“I managed to stagger to a restaurant and I was covered in blood. A young lad pulled me in just as the gang were coming for me again”
Mr Eccles was one of three fans admitted to hospital after being assaulted by the gang in the build-up to Tottenham's Europa League game against Lyon.
"What really frightened me, when I was on the ground and I was getting a kicking, was I expected a knife in my back at any moment," he said.
The Spurs supporter and his 20-year-old son Patrick were confronted by the group in the narrow cobbled streets of the city's old town on Wednesday night.
"Patrick was about three yards in front of me and one of the group asked him: 'Are you English?'
"As soon as I heard that, I knew we were in trouble. It was the tone and the manner in which he said it.
"Someone came behind him and started punching him to the side and back of his head.
"I feared for my son so I jumped in to try to help him and get him back. But I realised very quickly I was outnumbered.
"There were about 20 of them. I hit a few of them but then someone came behind me and then I hit the ground.
A gang of men in balaclavas tried to force their way in to a Lyon pub moments before the attack on Mr Eccles
"They kicked the life out of me. I could hear Patrick shouting but all I could do was try to protect my temples.
"There was only the two of us there and it was frightening for my son and for me."
The father and son, who live in Glossop in Derbyshire, were saved by the swift actions of local bar and restaurant workers.
"I managed to stagger to a restaurant and I was covered in blood. The side door opened and a young lad grabbed me and pulled me in just as the gang were coming for me again," he said.
"They ran me down the alley and threw me into a toilet at the back of the alley and told me to stay there."
His son was taken indoors by another local man who then alerted police and paramedics. The man then warned the 20-year-old that he would be killed if he attempted to return to the street to find his father.
Mr Eccles was then taken to hospital for treatment to his extensive injuries.
"I was in hospital for 12 hours with a broken shoulder, broken tooth and bruising all over my back, legs, arms and fingers.
"I saw two other Spurs fans in there. One had a broken arm with a metal plate in, the other had a cut down his head. Someone said it was from a bar-stool."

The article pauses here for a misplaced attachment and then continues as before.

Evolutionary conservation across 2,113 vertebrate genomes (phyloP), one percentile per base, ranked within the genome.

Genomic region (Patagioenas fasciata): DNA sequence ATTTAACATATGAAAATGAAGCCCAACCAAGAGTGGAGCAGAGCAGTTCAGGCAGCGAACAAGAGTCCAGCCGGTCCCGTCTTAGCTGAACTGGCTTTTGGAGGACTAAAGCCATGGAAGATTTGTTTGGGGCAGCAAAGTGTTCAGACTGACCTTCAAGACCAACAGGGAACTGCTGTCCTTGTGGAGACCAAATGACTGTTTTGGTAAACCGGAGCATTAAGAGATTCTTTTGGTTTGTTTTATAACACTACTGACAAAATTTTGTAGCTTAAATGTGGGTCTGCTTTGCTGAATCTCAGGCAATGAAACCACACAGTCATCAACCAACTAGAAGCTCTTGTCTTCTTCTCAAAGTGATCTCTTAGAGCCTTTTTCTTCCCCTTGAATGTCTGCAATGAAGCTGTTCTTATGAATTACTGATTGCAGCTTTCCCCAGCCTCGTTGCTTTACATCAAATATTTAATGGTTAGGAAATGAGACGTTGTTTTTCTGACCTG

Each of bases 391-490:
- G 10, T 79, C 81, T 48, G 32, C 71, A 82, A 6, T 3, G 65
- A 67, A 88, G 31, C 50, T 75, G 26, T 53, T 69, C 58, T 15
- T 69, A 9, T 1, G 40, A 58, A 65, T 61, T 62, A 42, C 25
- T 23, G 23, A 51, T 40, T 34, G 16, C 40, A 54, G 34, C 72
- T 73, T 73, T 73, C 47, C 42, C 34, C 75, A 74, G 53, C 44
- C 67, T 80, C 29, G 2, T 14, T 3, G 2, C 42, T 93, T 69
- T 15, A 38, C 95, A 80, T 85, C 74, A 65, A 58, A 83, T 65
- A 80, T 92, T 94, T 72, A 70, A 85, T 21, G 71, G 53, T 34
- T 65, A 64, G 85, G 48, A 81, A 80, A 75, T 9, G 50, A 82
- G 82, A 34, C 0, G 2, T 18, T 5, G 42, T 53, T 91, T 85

It was only the next day, having been discharged from hospital after having an MRI scan to see whether he had suffered any brain injuries, that he was told the gang were probably armed.
Returning to the bar to thank the staff who intervened, Mr Eccles discovered the full extent of the danger he was in.
"One of the men who helped us told me: 'You're lucky because I believe one of them had a machete and one had an axe. If you had stayed down you would have got it.' It's quite frightening."
Police in Lyon have said they believe a far-right group was responsible for the attacks on Spurs fans.
But Mr Eccles was not put off by his experience of travelling to watch Tottenham in Europe and may still go to see them play Inter Milan next month if his health allows.
A gang of masked men also attacked a pub called the Smoking Dog
He said: "After breaking your shoulder and getting a kicking by a group like that, it obviously makes you think. It's extremely sad.
"This could have happened to anyone. But those words 'are you English?' - it sends a chill down your spine."
"This is not football - this was a far-right group. It doesn't put us off travelling at all. There are people like this everywhere."
In November, 10 Tottenham fans were injured when a far-right group attacked a bar in Rome before the club's Europa League game against Lazio.
Mr Eccles said he believed the attacks have been connected to Tottenham's historic association with the Jewish community - fans still refer to themselves as 'Yids'.
"I don't think we appreciate how bad the anti-semitic feeling is in Europe," said Eccles.
A report by the security unit of France's Jewish communities this week claimed there had been a 58% increase in anti-semitic incidents in the country last year.
"To us, [using the term 'Yids'] is our badge, it's what we are. It's a throwaway term that we use for ourselves," added Mr Eccles.
"Over here, it's a lot more focused. Sadly, I think that's what this [attack] was all about."
Mr Eccles spent Thursday afternoon with the police making a statement, while his son identified two of the alleged attackers in a line-up at the station.
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